The clouded leopard is cat that spends most of its time in trees and lives primarily in the mountainous rain forests of northeastern India, northern Burma, southern Tibet, southern China and Southeast Asia. Rarely seen in the wild, it gets its name from cloud forests it inhabits and the cloud-like markings on its fur. Despite their name they are not closely related to true leopards.
Michael E. Ruane wrote in the Washington Post, “ The clouded leopard is is about the size of a medium-weight dog, with a small head, luminous eyes and long, white whiskers. It has weird black and tan spots that seem to blur into each other, huge paws and an extremely long tail.It is an acrobatic climber and can walk on the underside of tree branches or vertically down a tree trunk, the zoo said. And it has unusually long, sharp teeth that resemble the fangs of a poisonous snake. But the leopards are endangered in the wild and are hunted in Asia for their beautiful pelts. [Source: Michael E. Ruane, Washington Post, March 25, 2009]
The clouded leopard is regarded as the smallest of the big cats. In China, the clouded leopard is known as the “mint leopard” because of its markings. In Malaysia its is called the “tree tiger.” Some regard it is a relative of the snow leopard. In reality it is so different from other big cats it occupies its own genus. Clouded leopards were found in China, Nepal and northeast India were described British naturalist Edward Griffiths in 1821and were last big cat to be discovered.
Clouded leopards are one of the most endangered large wild cats. Threatened by loss of habitat and hunting for fur and meat, they only live in old growth forests, a habitat that has been diminished and disrupted by slash and burn agriculture, logging and overgrazing. They are poached for food and pelts and easily caught using a fresh kills as bait. A subspecies native to Taiwan is already probably extinct.
Clouded Leopard Characteristics
Clouded leopards are relatively small and have an elongated, powerfully-built body with short legs. Adults stand about a half to meter (20 inches) at the shoulder and weigh 16 to 23 kilograms (35 to 50 pounds). Their head and body measures 60 to 110 centimeters. The tail is between 22 and 36 centimeters long. Males weigh anywhere from 38 to 90 kilograms (85 to 200 pounds), and females from 28 to 55 kilograms 65 to 130 pounds).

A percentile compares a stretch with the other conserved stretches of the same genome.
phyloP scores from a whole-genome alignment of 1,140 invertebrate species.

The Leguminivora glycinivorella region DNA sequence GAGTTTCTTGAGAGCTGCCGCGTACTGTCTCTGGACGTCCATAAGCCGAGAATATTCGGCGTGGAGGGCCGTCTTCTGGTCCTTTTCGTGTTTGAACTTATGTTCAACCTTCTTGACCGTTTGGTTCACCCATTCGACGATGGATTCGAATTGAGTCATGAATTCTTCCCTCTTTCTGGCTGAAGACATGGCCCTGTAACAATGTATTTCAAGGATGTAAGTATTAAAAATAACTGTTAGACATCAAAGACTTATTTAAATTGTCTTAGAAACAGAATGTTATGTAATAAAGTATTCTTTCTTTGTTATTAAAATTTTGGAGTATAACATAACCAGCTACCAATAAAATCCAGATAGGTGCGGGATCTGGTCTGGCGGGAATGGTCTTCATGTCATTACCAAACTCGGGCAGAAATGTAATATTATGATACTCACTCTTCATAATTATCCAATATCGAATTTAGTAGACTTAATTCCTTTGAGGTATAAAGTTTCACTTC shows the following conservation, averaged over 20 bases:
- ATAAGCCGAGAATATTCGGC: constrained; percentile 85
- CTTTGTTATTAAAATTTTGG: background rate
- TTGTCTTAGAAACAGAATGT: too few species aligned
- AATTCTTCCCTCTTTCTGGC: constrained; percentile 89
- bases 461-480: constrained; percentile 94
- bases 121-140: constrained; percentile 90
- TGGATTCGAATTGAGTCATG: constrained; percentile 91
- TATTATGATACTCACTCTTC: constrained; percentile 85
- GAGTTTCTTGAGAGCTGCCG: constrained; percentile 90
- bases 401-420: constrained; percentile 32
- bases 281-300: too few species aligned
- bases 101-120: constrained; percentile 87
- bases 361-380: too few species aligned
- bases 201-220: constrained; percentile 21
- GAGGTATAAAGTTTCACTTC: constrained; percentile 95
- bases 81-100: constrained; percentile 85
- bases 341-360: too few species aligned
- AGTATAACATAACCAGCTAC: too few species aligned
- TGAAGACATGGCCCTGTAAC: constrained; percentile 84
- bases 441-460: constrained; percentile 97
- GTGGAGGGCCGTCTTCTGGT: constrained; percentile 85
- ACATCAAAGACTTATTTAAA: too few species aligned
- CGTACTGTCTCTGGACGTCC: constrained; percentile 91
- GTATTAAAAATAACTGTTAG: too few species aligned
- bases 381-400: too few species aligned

The clouded leopards markings — irregular, cloud-like, black-edged ovals, squares and rosettes on a tawny grey, brownish-yellow or silver background — are the source of the animal’s name. To some the markings look reptilian, sort of like patterns on snake-skin cowboy boot. Because their stripes and rosette-like markings blend in so well with the shadows they are nearly impossible to see in their rain forest habitats. Like the tree-living margay of Central America, clouded leopards have flexible ankle joints that allow them to climb down trees head first and a long, bushy tail that is used for balance.
Clouded leopards have the longest canine teeth, relative to the size of their head, of any cat. The front part of their jaw has been modified to support these very long, widely spaced teeth that are able to penetrate deep into prey and have lead to comparisons with the saber-toothed tigers.
Clouded leopard have long tails and paws with large pads ideal climbing. They can leap from branch to branch, climb trunks and hang from their hind legs and halt falls by applying a single paw to a branch. They can also cling beneath branches with a single paw and run head-first down tree trunks. It has also been said the can use their tails like monkeys.
Clouded Leopard Behavior
Clouded leopards are very secretive and information about them is limited. Virtually nothing is known about their social habits, and nearly nothing was known about them in the wild period until Alan Rabinowitz did a survey on them throughout their Asian range. Many stories surround them and several indigenous groups regard them as sacred.
Clouded leopards are solitary and spend much of their time in trees, where they move about with great agility. Clouded leopards are most active a night. They move quietly and stealthily and are good at climbing trees. They catch monkeys or birds on trees, often hiding in trees and ambushing prey by jumping down on them when an animal passes by. They sometimes moves alone along hillcrest following the footsteps of ungulates. They usually hunts wild fowls and medium-size mammals but they may also attack large-size ungulates.
Male clouded leopards are believed to attract mates by climbing on hills or high perches and letting out deep, moaning calls that carry a great distance through the forest. Females are thought to raise their young in ground-level dens, concealed by vegetation, or the hollow of trees. The time when females are in heat varies. Often it is in late autumn or early spring. The gestation period is from 86 to 92 days with the litters varying in size from one to five cubs. The cubs nurse for six to 12 weeks and become independent at about nine months. In captivity clouded leopards sometimes have playful, affectionate relations with their keepers.
Clouded leopards attack their prey secretly and kill their prey with their paws and teeth. They eat monkeys, small-sized deer, wild rabbits, birds,gibbons, pheasants, otters, rats, squirrels, other rodents, orangutans, wild boar, civets, fish, domestic animals, and deer. It is believed that they can hunt both from the ground and from trees, often using a tactic favored by regular leopards — leaping from tree branches onto prey. They are capable of stalking monkeys and bird in the trees. They avoid danger and rest mainly in tree. There have been reports of attacks on small water buffalo but no reported human attacks.